Even cheap thoughts can count

Christmas sales
Christmas sales
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It’s the thought that counts, they say. In the case of gifts, however, that isn’t true if foolishly leaving on a lowly price tag.

Over past days we’ve been appreciating what Santa brought last week, while savouring a stay-at-home New Year celebration.

Thankfully, Christmas morning broke happily at Edmonds Towers. She Who Knows and myself unwrapped gifts over breakfast in bed.

We also like to open one present each on Christmas Eve – which was when the problem arose . . .

“You bought me a book costing just £2!” she accused me, quite wrongly as it turned out.

That price label I’d overlooked, even though on its front cover, actually read, ‘£2 off’.

It cost me a lot more than that.

Still, it took us back to a distant birthday when I procured her a fur-lined, suede jacket – from a charity shop.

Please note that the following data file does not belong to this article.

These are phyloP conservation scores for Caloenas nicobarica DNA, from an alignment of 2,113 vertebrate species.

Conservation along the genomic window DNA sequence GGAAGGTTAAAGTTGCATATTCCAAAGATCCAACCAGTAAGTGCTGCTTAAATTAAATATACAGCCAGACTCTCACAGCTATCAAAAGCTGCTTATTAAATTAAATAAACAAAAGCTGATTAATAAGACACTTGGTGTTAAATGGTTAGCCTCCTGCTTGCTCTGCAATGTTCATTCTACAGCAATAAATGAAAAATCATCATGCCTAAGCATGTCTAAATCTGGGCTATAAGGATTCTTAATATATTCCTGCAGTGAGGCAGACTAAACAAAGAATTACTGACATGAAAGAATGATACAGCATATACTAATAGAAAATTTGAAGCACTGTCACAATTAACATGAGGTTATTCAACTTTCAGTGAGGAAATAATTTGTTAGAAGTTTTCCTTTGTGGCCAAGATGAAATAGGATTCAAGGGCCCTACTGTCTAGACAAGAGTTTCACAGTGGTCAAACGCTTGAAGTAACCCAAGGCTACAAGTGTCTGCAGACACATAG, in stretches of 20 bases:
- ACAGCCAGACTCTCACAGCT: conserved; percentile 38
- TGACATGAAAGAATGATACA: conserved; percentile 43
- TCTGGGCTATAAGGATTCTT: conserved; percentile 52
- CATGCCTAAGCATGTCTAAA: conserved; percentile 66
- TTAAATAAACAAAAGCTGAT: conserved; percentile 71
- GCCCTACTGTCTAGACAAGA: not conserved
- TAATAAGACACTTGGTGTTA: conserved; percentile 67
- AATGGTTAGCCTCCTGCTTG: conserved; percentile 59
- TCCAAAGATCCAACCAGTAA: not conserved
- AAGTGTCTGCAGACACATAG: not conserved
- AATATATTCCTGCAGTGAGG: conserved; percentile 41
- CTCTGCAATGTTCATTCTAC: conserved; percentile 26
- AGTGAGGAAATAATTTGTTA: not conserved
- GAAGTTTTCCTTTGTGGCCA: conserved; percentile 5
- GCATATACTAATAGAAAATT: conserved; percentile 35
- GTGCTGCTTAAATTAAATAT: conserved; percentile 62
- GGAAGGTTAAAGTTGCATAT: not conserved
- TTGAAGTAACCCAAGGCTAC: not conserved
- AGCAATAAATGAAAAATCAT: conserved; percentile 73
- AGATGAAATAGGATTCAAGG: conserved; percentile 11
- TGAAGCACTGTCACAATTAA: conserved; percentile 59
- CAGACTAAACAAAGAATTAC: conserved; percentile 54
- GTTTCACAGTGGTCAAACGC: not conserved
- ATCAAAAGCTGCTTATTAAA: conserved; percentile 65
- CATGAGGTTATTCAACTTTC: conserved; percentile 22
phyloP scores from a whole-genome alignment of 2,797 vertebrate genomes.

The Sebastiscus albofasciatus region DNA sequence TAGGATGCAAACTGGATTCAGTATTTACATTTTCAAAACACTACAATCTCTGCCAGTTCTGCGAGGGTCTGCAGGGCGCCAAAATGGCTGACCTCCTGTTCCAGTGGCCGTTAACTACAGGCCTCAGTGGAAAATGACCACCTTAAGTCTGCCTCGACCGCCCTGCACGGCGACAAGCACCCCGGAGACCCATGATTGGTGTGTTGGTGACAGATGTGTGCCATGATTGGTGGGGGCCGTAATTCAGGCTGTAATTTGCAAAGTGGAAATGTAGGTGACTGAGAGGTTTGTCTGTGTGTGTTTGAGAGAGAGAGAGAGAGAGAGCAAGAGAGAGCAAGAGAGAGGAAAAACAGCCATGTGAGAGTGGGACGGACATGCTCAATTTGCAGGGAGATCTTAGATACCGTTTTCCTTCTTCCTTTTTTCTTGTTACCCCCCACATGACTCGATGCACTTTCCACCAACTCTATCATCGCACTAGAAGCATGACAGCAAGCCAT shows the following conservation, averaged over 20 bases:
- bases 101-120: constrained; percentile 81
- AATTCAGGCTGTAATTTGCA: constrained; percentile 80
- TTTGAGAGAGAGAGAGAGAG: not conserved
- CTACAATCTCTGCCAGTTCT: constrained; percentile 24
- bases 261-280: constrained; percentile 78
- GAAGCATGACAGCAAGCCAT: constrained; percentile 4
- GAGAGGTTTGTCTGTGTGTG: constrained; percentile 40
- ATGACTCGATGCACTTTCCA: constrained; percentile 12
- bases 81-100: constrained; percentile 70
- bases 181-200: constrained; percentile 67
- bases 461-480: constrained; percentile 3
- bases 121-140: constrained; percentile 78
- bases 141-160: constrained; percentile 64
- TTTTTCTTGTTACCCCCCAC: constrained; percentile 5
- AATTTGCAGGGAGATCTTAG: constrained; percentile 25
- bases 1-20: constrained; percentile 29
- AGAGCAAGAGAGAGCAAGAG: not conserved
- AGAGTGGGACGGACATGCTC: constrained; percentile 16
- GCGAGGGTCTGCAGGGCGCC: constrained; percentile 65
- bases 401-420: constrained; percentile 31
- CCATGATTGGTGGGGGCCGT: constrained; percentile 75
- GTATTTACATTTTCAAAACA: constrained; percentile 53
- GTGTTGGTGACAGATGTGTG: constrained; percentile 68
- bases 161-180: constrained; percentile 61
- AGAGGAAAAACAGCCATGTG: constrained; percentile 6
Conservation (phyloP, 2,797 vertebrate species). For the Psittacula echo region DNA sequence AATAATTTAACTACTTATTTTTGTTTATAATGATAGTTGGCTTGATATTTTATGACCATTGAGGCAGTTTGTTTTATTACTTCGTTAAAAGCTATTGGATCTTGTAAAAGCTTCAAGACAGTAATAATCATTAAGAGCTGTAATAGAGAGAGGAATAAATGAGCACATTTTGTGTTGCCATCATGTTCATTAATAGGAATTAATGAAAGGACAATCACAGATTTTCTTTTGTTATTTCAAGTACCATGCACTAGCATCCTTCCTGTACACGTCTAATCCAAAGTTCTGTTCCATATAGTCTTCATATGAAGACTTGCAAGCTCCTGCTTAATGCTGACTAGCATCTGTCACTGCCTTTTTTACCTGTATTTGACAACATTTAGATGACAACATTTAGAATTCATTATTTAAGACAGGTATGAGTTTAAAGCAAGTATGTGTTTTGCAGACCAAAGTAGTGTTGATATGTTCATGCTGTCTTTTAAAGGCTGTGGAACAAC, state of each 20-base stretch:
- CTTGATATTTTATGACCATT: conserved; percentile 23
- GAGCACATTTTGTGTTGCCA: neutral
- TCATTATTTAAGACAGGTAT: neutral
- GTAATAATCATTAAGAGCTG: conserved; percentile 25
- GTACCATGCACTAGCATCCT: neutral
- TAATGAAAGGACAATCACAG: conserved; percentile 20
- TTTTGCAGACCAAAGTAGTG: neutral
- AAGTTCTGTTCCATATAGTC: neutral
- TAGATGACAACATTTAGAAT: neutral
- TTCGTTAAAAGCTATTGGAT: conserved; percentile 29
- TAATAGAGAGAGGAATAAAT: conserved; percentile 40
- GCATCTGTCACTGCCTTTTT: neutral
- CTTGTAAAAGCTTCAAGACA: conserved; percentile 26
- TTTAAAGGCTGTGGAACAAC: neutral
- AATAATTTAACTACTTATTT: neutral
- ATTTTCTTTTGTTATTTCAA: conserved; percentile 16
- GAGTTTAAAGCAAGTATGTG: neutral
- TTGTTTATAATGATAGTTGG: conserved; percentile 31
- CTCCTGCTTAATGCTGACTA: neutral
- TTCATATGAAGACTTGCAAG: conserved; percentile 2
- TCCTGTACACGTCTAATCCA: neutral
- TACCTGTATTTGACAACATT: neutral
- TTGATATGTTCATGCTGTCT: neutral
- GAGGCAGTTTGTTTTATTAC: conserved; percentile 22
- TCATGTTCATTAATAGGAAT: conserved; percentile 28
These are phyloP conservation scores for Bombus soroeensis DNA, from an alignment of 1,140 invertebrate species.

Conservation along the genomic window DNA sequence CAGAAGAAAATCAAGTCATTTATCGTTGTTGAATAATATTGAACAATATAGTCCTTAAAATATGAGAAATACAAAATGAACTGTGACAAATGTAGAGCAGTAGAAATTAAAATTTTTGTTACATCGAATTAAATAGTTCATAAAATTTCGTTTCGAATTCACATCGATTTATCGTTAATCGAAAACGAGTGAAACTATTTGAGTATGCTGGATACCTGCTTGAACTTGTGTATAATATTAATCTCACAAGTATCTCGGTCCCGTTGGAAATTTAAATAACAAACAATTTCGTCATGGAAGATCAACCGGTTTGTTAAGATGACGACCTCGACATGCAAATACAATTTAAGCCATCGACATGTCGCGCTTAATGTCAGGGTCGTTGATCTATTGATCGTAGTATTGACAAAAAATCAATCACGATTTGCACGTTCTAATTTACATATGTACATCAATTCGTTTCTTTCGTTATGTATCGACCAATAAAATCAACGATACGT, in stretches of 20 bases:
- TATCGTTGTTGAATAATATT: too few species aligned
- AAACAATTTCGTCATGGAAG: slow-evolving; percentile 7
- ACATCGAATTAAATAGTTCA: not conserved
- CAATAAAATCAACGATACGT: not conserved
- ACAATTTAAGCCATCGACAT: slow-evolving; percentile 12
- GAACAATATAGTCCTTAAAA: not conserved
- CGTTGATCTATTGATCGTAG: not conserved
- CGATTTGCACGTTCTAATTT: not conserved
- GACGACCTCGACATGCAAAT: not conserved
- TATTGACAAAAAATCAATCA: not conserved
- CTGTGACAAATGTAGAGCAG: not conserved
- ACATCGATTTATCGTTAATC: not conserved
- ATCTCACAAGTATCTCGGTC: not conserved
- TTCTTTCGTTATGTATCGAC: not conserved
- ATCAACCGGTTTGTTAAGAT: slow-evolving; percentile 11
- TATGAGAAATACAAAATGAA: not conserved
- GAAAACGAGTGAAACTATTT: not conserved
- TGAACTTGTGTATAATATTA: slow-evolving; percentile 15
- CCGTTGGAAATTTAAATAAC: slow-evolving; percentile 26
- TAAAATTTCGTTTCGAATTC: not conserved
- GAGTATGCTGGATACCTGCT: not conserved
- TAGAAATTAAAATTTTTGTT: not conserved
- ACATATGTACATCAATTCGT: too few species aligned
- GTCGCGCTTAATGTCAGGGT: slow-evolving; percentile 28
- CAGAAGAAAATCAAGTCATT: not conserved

I’ve perked up my act since then so, this year, felt unfairly accused over that book.

Still, her other presents from me – fancy (expensive) cream, special (luxury) chocolates and cosy (embroidered) slippers then, ahem, a diamond necklace, left her joyful and, eventually, honest with me too.

“Actually,” she coyly admitted, after I’d opened many thoughtful gifts – books on poetry, cricket and grammar – plus classy wine, along with some manly cosmetics to repair over-indulgence, “that new woollen hat I got you, which you like so much, was from Poundstretchers.”

So, never mind a so-called £2 book, she’d spent only half of that on one of my prezzies!

Still, after a slap-up steak meal cooked, for once, by me on New Year’s Eve, yesterday we were out and about and able to laugh it all off . . .

Both her £2 discounted book and, sported proudly and widely admired, my even cheaper woolly cap.